The introduced wasps' taste for flesh shocked her—the insects' prey spans 14 taxonomic groups of animals, including tree lice, spiders, rats, and geckos.
Although the wasps don't kill larger animals such as birds and lizards, they do scavenge them, the team reports this week in the journal Proceedings of the National Academy of Sciences.
In addition, the adult wasps collect huge amounts of nectar, draining resources for native insects and birds such as the Hawaiian honeycreeper.
The wasps' hunger for nectar may even be disrupting pollination of native plants, the study authors write.
Overall, the wasps have been filling in the role of top insect-eater, left open as Hawaii's bird populations dwindle.
But Wilson said that prey insects can easily rebound if yellowjacket nests are removed.
Spiders and caterpillars that had been locally wiped out have returned within a few months when nearby wasp nests were taken out, Wilson said.
Picking apart the wasps' "little masticated balls of prey items" and analyzing their molecular structures was an important part of this study, said P. Kirk Visscher, an associate professor of entomology at the University of California, Riverside, who studies social insects.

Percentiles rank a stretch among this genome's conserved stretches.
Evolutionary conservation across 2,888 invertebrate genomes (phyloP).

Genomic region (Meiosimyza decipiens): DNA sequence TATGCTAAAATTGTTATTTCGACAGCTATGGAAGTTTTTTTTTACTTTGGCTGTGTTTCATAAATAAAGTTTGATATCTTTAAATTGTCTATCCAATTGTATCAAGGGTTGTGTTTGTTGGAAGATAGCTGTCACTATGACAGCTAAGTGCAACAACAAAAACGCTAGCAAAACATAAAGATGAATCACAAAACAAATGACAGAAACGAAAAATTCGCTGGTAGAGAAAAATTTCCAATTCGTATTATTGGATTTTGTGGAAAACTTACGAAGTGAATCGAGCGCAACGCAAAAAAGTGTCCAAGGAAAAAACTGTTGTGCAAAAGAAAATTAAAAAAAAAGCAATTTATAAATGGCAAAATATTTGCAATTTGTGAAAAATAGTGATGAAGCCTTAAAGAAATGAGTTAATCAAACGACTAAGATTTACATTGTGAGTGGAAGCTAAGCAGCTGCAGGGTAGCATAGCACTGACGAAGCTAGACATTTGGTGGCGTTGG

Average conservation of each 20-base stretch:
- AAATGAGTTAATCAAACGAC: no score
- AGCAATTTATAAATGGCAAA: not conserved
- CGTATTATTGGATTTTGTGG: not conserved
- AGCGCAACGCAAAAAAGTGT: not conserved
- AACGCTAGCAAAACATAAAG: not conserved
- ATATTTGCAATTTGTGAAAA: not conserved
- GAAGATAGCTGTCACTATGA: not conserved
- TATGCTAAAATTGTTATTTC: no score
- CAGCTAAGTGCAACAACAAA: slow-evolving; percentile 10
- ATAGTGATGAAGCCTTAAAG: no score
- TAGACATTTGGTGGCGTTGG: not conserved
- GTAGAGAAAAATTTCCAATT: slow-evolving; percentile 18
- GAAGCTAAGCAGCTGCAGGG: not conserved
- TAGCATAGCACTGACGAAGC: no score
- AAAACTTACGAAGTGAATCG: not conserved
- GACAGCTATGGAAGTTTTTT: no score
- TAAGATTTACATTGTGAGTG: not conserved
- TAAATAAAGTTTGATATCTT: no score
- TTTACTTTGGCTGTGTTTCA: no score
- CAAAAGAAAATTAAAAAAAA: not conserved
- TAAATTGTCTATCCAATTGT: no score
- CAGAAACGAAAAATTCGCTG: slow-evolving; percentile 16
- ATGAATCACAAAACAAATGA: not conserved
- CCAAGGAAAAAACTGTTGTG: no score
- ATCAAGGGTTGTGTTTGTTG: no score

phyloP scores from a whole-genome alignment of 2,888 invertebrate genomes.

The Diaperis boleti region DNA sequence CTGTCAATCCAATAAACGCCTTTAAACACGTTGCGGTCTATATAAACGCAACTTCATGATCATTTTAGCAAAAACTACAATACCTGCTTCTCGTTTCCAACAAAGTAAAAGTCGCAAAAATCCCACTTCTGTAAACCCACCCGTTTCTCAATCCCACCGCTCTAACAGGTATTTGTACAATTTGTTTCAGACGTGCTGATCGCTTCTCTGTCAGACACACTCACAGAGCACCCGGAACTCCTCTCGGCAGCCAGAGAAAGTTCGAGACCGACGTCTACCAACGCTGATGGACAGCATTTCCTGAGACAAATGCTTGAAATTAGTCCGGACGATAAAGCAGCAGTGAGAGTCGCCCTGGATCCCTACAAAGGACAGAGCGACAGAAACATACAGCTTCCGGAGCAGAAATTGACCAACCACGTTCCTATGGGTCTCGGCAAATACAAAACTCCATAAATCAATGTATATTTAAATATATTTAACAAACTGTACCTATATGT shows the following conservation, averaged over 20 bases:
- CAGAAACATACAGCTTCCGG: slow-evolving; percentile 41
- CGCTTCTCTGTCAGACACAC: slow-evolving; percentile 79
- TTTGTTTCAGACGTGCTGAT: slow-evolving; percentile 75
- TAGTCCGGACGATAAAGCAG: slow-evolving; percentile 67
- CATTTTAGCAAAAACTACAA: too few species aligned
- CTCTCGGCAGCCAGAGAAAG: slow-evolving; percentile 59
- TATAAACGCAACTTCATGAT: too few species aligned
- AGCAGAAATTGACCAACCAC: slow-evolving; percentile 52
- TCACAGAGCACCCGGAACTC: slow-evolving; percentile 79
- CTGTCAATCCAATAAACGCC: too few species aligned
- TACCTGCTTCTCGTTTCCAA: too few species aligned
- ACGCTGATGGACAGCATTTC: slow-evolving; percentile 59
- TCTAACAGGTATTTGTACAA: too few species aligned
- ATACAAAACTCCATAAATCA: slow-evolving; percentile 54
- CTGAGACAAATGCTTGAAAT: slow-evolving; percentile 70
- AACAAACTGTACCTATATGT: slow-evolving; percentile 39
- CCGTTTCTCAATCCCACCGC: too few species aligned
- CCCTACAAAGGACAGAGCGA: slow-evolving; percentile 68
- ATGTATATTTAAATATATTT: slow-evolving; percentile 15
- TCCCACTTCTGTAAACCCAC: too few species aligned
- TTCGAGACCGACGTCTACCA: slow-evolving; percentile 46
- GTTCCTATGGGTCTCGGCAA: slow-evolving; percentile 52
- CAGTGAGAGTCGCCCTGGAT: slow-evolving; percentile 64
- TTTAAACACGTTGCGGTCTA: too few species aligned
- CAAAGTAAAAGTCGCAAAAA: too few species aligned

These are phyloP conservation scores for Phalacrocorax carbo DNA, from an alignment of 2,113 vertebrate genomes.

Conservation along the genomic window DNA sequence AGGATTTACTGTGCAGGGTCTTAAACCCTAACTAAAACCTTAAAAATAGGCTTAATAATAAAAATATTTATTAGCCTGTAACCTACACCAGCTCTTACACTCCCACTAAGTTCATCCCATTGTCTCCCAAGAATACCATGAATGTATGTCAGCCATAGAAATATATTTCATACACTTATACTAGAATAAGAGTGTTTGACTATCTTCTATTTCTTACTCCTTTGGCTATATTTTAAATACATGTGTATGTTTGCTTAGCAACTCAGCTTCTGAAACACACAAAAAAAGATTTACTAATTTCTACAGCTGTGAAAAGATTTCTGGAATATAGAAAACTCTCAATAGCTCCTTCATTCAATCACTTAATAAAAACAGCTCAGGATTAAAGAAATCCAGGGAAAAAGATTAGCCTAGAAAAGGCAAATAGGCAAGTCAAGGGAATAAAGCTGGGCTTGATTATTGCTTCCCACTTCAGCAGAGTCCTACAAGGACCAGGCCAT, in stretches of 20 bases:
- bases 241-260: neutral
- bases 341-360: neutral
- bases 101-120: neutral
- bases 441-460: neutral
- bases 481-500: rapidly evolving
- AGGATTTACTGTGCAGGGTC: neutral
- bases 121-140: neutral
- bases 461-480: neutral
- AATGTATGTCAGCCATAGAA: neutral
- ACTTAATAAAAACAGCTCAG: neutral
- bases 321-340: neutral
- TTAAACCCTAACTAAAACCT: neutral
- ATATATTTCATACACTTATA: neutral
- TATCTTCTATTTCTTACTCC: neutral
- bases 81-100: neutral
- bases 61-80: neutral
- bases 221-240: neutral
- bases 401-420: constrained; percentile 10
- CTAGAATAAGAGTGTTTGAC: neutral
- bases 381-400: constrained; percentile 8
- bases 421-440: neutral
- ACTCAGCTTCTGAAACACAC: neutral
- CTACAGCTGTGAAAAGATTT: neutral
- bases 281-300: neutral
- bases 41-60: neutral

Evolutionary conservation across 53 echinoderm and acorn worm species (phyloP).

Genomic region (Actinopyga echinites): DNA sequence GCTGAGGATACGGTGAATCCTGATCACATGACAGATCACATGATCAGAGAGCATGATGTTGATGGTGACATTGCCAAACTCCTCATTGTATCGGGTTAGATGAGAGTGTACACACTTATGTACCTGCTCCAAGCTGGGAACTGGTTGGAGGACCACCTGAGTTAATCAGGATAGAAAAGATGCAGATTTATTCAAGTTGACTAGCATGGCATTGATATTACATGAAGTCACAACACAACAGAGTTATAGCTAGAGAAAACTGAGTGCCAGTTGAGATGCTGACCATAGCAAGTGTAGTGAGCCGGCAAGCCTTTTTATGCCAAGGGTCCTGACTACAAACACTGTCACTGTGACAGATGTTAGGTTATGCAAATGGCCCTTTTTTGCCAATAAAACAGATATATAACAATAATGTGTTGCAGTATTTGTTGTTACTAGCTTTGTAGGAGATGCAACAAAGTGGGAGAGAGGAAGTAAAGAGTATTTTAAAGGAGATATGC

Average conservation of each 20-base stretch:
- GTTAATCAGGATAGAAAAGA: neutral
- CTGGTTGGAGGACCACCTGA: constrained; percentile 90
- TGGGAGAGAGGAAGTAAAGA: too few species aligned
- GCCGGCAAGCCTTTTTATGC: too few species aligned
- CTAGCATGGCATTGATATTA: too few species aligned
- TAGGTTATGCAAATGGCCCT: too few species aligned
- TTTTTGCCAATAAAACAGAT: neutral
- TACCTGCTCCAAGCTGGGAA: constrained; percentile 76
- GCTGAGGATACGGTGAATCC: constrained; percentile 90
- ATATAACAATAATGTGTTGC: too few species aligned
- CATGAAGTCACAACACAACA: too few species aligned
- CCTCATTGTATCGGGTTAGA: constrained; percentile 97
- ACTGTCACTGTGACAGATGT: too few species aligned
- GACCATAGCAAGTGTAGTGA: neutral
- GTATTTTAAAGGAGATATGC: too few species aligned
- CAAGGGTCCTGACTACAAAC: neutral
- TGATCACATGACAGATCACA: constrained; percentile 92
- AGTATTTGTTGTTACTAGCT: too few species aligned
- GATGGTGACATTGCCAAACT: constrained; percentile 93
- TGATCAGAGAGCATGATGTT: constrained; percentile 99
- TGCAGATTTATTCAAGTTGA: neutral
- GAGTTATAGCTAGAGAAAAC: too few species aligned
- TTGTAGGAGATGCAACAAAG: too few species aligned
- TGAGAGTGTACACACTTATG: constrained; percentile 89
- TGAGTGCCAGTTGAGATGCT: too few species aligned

"It's one of the earlier applications of this [technology, and a] nice demonstration of what it's capable of doing," he added.
Without the DNA work, the researchers would not have been able to identify the precise species that the wasps were collecting.
But according to Visscher, yellowjackets eat pretty much anything in their native habitats, so their wide-ranging Hawaiian diet is "not very surprising."
"Straight for the Head"
Even with an expanded Hawaiian menu, the wasps' vicious killing strategies haven't changed in their new habitat, lead study author Wilson said.
"If you have something like a caterpillar, they'll take their time a bit more, jump on it, and cut it into pieces," Wilson said.
"If you have something that can fight back, like a honeybee then they go straight for the head," decapitating the bee to disable it.
"The honeybee will still be moving—it's pretty gruesome."
And although humans aren't exactly on the menu, Wilson has been a target of the aggressive insects during her fieldwork.
"You always get stung," she said. "They can sense any heat that's escaping from your [bee] suit, and if you have a tiny little hole, they'll get you."
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